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Animals also experience instant communication
STARKVILLE, Miss. -- In today's technology-rich culture, we have come to expect instant communication with others, even if they are across the globe from us. But what if there were no texts, emails, blogs or instant messages? What if there were no words? How would humans communicate?
Communication can be simply defined as the transfer of information from one or more individuals to others. I am communicating through this article, transmitting what I hope is interesting content to readers. I am using words on a printed page, but that is only one method.
People are not the only beings capable of communication. Animals -- and even plants -- use a variety of techniques to “talk” to one another.
Perhaps the most familiar communication method is through sound. People use spoken words or songs to communicate ideas and messages. Animals also use songs, calls or other vocalizations to send a variety of messages that range from warnings about pending danger to announcements of territory boundaries or the need for a mate.
Using our voice is a common means of conversing through sound, but it is not the only auditory method. Some species use specialized body parts to create sound through vibration or friction. A common example is the chirp of a cricket, which is created when the insect rubs its hind legs to create its characteristic mating sound. The warning rattle of a rattlesnake is another form of communicating a message to others.
Sound is an extremely important way of communicating for animals that live in places where visibility is limited. Humpback whales “sing” beautifully eerie songs that can be heard across hundreds of miles of water. This communication is critical to the gentle, marine animals, and biologists are concerned the rising level of human-caused noise pollution in the ocean is becoming harmful.
Visual communication is another common method of communication for people as well as animals. Wearing a team jersey tells others about your favorite sports team. Wearing a large rack of antlers tells other deer about the dominant player in the forest. Visual displays often highlight distinctive body parts, such as the red shoulder feathers on a male, red-winged blackbird or the red throat of a green anole lizard.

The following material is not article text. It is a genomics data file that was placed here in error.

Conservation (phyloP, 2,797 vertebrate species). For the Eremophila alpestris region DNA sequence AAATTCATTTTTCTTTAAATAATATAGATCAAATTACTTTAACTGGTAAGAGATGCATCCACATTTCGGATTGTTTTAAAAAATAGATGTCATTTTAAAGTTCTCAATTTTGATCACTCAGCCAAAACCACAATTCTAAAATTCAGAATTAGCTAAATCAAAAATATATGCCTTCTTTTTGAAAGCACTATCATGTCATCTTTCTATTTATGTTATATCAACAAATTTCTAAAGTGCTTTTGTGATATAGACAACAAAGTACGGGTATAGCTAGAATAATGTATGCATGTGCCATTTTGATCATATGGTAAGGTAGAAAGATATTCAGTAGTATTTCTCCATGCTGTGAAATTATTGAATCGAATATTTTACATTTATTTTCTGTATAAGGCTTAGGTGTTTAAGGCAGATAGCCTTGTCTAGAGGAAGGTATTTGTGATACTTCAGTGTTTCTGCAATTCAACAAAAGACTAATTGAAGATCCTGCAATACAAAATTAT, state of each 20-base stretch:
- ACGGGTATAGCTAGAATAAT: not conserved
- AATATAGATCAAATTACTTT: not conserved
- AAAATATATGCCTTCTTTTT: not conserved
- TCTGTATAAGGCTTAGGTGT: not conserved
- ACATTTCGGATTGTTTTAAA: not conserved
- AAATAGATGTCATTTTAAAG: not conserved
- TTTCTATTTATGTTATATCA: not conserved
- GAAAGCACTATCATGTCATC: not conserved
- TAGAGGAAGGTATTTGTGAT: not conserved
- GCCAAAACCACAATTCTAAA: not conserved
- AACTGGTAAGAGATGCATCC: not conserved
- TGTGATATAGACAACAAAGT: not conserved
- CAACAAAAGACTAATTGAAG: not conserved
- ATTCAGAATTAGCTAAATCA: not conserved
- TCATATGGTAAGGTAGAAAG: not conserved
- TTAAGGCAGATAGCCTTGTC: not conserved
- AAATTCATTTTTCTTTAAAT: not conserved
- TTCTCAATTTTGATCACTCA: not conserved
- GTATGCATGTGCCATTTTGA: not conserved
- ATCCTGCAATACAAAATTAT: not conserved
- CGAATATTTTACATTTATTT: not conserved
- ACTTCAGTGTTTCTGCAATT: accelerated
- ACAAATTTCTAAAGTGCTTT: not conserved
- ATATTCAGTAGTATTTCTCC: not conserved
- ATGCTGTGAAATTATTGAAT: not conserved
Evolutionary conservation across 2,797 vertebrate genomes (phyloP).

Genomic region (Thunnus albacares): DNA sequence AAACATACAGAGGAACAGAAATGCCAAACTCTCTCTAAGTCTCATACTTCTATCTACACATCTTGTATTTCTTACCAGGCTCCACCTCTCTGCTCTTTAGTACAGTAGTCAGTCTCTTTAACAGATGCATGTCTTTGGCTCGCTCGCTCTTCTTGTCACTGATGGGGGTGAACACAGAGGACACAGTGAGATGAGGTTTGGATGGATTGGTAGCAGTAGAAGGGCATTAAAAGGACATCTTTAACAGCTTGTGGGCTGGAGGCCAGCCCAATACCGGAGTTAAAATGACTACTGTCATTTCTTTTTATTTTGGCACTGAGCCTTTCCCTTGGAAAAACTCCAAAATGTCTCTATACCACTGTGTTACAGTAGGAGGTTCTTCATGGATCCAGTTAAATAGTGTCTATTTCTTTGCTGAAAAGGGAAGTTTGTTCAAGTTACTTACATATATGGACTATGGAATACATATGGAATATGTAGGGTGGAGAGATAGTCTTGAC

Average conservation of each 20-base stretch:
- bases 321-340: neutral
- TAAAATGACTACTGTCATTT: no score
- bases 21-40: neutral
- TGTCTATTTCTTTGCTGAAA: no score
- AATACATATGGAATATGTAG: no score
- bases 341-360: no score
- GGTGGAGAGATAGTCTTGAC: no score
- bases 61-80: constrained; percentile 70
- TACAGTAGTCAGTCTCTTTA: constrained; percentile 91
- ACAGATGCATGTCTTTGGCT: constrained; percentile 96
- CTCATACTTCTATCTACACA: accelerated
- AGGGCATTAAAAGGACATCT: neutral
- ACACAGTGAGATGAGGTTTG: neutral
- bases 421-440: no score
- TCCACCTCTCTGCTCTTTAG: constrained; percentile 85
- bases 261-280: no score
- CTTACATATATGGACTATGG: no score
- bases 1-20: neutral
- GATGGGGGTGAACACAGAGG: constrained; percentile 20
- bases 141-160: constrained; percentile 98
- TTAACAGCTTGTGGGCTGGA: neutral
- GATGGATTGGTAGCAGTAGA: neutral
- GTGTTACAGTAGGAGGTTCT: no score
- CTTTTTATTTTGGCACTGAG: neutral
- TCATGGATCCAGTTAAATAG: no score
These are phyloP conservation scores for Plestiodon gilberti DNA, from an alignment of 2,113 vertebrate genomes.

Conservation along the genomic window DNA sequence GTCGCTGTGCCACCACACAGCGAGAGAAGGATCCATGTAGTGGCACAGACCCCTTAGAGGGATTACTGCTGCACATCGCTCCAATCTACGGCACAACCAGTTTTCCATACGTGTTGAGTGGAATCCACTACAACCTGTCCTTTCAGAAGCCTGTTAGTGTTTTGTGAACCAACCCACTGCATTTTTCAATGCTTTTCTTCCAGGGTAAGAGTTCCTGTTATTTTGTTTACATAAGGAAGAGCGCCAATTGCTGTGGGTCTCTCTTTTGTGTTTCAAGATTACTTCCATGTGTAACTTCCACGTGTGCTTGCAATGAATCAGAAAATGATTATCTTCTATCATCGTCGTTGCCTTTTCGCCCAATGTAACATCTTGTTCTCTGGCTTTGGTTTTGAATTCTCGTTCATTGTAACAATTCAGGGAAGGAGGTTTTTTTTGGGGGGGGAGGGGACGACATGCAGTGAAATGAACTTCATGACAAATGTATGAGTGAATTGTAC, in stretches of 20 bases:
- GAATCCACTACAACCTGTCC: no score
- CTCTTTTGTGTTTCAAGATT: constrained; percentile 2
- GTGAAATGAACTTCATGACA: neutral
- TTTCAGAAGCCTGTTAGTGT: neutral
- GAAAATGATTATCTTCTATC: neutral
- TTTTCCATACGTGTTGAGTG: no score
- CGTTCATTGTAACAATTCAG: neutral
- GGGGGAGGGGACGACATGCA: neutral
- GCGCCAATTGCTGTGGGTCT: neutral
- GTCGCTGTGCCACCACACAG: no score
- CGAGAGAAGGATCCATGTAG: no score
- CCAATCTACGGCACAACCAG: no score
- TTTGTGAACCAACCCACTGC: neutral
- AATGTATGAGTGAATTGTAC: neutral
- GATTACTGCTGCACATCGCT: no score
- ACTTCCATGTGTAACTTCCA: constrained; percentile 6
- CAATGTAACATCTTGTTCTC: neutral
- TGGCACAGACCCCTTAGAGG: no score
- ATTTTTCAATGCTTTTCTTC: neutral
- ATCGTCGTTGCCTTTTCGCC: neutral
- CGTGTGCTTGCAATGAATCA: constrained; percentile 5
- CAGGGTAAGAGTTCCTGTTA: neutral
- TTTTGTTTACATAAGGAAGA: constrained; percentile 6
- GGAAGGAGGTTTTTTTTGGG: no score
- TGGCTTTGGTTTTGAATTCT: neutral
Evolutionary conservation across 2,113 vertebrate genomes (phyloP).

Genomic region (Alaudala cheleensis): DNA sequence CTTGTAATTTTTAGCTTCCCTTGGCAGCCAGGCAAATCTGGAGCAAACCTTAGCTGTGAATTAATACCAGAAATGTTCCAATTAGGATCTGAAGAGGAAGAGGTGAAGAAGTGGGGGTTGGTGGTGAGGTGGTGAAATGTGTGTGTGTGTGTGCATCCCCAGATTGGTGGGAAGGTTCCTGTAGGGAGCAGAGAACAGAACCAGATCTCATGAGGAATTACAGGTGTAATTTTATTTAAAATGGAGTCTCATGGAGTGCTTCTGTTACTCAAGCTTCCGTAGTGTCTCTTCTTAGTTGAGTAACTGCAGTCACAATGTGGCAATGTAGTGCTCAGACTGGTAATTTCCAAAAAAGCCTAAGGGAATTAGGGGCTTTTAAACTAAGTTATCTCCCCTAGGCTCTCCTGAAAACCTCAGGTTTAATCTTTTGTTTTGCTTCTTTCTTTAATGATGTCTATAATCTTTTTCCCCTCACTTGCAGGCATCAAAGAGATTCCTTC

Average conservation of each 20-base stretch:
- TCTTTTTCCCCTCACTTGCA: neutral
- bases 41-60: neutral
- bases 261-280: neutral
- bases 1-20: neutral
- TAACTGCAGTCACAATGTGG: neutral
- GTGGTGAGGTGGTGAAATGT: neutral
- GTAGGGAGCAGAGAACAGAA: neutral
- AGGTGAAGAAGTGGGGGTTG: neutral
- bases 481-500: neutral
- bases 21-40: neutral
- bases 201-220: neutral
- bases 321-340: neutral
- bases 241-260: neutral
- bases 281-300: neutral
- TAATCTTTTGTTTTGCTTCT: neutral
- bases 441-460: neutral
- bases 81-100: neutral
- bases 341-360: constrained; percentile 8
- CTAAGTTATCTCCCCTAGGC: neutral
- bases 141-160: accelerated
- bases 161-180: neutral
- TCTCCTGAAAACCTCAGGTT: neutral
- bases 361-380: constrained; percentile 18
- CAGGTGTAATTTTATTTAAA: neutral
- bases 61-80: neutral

The cuttlefish and octopus can even change their entire body color in just a few seconds to communicate a variety of messages -- from threats to fear to readiness to breed. If you have pets, you know that wagging tails, bared teeth and flattened ears are ways dogs and cats use visual communication, even with their owners.
Scents -- olfactory communication -- are also used in wildlife communications. White-tailed deer and river otters use scent to mark and defend their territories, warning away potential intruders. Stink bugs are so named because they release a pungent smell to deter potential predators.
A less known form of wildlife communication is through seismic vibrations. In this case, animals generate seismic waves through drumming or striking a surface, creating a vibration that travels through a substance such as soil, spider webs or plant material. Vibrations are picked up by individuals in other locations, and messages are transmitted.
Communication is vital to a species’ survival. It helps individuals find mates, secure safe places to raise their young and protect against threats. The diversity in nature is seen not only in the wide variety of species, but also in the many ways they communicate. Animals may not text or use email, but they certainly use instant messages.
Editor’s Note: Extension Outdoors is a column authored by several different experts in the Mississippi State University Extension Service.